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Party sources who spoke to The Zimbabwean said word had filtered down from the politburo that party structures were free to discuss President Robert Mugabe’s succession.
“What we heard is that the subject of succession was mentioned at a recent politburo meeting after the president asked why people were quiet about it and indicated that he would be happy to hear the party discuss it.
“I am told that when he set up the issue following some talk on the ongoing disciplinary action against the (Joice) Mujuru camp, no-one dared make contributions. However, word is swelling that the succession can be discussed even though this is not yet formal,” said a senior central committee member.
The central committee is Zanu-PF’s highest decision making body comprising members from all the provinces, but the politburo can come up with positions on its behalf. Since late last year, Zanu-PF has expelled scores of powerful members from its ranks while others have been suspended for supporting Joice Mujuru, Mugabe’s former deputy who was removed at congress.
“Many people think it’s a trap, so they have vowed not to openly discuss the president’s succession. In any case, it doesn’t make sense to do so because it seems the old man is bent on ruling until he dies,” said the central committee member.
Last year, the central committee made a resolution to ensure that there was one centre of power in the party following allegations of the plot to unseat the 91-year-old president.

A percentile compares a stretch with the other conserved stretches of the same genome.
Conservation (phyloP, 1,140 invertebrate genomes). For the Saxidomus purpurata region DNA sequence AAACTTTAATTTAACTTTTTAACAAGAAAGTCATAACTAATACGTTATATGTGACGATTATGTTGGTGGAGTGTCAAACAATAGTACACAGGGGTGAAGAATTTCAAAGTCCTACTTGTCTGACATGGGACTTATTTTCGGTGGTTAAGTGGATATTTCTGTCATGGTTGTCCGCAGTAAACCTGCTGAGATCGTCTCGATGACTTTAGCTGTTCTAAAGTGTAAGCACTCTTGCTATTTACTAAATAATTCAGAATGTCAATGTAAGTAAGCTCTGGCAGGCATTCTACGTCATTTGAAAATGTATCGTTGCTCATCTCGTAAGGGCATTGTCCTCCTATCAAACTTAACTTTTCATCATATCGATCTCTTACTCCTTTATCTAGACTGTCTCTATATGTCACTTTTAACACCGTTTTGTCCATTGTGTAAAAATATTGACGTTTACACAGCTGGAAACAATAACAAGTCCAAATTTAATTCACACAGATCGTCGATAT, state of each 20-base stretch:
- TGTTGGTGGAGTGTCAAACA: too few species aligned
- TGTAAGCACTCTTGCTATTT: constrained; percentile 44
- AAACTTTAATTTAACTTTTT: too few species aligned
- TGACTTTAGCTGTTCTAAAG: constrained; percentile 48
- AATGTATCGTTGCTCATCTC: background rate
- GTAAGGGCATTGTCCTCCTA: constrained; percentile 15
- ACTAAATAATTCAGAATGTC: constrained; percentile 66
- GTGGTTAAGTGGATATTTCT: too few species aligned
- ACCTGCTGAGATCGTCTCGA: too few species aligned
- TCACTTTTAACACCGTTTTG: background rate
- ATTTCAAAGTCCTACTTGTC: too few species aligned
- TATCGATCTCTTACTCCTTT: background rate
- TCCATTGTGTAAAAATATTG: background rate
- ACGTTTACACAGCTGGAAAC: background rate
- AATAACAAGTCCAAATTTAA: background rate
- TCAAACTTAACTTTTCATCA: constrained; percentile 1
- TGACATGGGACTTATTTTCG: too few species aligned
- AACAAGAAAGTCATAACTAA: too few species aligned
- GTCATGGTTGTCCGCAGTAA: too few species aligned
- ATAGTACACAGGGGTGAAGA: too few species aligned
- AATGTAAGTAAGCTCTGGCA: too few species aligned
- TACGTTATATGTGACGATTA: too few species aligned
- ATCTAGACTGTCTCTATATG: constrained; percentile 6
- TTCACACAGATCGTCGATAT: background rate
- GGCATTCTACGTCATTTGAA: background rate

“It is not as though people are happy with the president continuing as the party and national leader. In fact, there is a growing feeling that he must give way to fresh blood, but nobody will discuss it. It’s suicidal,” added the source.
Another senior member said the suggestion by Mugabe that his succession should be debated openly could be designed to flush out remaining Mujuru sympathisers. “It is very easy to be labelled Gamatox if you bring up the subject of succession. History shows that those that dared do so did not last,” said the second source. “I don’t see anyone in the party structures having the guts to discuss the hot topic even if adverts were to be flighted.”
“Gamatox” is a derisive term used to describe people who sympathise with Mujuru, among them former party administration secretary, Didymus Mutasa, ex-information secretary, Rugare Gumbo and numerous others who have been shown the door.
Mugabe’s two deputies, Mnangagwa and Phekezela Mphoko, are reported to also be mum about the succession issue.
At the 2006 Zanu-PF conference in Goromonzi just outside Harare, the central committee resolved that there must be open debate on Mugabe’s successor. Feeble attempts were made to discuss it openly but there was an order to stop it, with politburo members pointing out that it was causing divisions in the party.
Top Zanu-PF members who have in the past openly called on Mugabe to go have been persecuted by the party. These include the late Eddison Zvobgo, Edgar Tekere, Dzikamai Mavhaire and Margaret Dongo.
Other frustrated senior members like Dumiso Dabengwa and Simba Makoni broke away in 2008, but their political formations have failed to make much impact.
Mugabe has been at the helm of the party since the late 1970s when he led the then Zanu’s guerilla war campaign against apartheid Rhodesia led by Ian Smith. His long stay has been sustained by a complex intelligence web that advises him on threats to his power.
A young cabal of Zanu-PF heavies calling itself G40 (Generation 40) and reportedly fronted by information minister, Jonathan Moyo, and Saviour Kasukuwere is said to be gunning for the ouster of the old clique.
Mugabe is still likely to stand as the party’s presidential candidate in 2018 even though reports indicate remote chances that he could hand over the baton to Mnangagwa. Source: zimbabwean